The paperwork was all done. The bronze plaque ordered, and details of the memorial to come had been finalized. An official
military send off for Polidor. On eternal patrol.
She was supposed to have augmented Seaview as a smaller, more manuverable sub, but now was but a memory. Greed killed
her. Sabotage. An untimly death. A brutal death. We'd heard her death throes from the radio as the men succumbed to
the fear inducing gas erupting in mass chaos and leaving their stations, the boat imploding as she fell below crush depth.
We had our own experience with the volitile gas, planted aboard Seaview as we investigated and as the gas permeated
Seaview, even Lee chewed me out, wanting to abort the mission, saying there was no proof Polidor was deliberately sunk, blaming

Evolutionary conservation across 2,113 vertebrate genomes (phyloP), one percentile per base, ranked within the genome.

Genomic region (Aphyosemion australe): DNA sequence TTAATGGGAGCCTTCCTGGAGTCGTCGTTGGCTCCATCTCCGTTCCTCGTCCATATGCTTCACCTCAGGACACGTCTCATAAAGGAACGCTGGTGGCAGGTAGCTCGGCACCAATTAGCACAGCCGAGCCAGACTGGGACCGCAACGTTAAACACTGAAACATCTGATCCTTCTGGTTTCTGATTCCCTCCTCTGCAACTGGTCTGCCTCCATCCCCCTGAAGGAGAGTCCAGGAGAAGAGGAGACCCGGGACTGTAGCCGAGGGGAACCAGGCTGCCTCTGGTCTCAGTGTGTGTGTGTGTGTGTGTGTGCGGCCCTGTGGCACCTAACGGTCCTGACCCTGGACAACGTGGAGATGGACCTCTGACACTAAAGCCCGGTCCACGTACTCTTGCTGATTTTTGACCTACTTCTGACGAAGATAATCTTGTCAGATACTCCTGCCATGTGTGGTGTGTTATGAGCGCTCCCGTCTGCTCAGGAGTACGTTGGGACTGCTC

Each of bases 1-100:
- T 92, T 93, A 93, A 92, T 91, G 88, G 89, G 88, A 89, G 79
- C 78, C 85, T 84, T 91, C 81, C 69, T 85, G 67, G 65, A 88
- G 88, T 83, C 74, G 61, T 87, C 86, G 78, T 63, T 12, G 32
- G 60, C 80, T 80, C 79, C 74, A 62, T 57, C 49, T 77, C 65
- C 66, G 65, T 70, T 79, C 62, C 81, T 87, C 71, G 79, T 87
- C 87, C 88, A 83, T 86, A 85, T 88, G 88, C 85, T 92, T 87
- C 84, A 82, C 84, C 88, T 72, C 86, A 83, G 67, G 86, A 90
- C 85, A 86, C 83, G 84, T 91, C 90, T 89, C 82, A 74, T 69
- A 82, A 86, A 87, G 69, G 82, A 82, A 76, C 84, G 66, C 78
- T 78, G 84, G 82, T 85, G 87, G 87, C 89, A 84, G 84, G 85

me for the deaths of 85 men and that I was willing to die rather than admit I made a mistake but that he wasn't
and neither were the men on his ship. I almost fired him on the spot. In fact, I threatened him with it. The thing is,
I doubt anyone aboard would have let me.
And Lee being Lee, well, he continued with the mission, humoring me I suppose, or had a shred of belief in me that there
had to be another reason than the congressional committee's opinion that mankind couldn't work at such depths.
Now, of course, as we had finalized preparations for Polidor's memorial, we knew the truth. Lee came to see me
in my office. Sat on the edge of my desk and toyed with the pen and pencil set. Finally, he looked at me and apologised for
letting himself get carried away.
Wasn't his fault, as I'd told him before, affected by the gas like everyone else, but I knew I'd have to convince him
somehow. I don't remember now what I said. I'm not sure even now if he's really forgiven himself for his harsh words.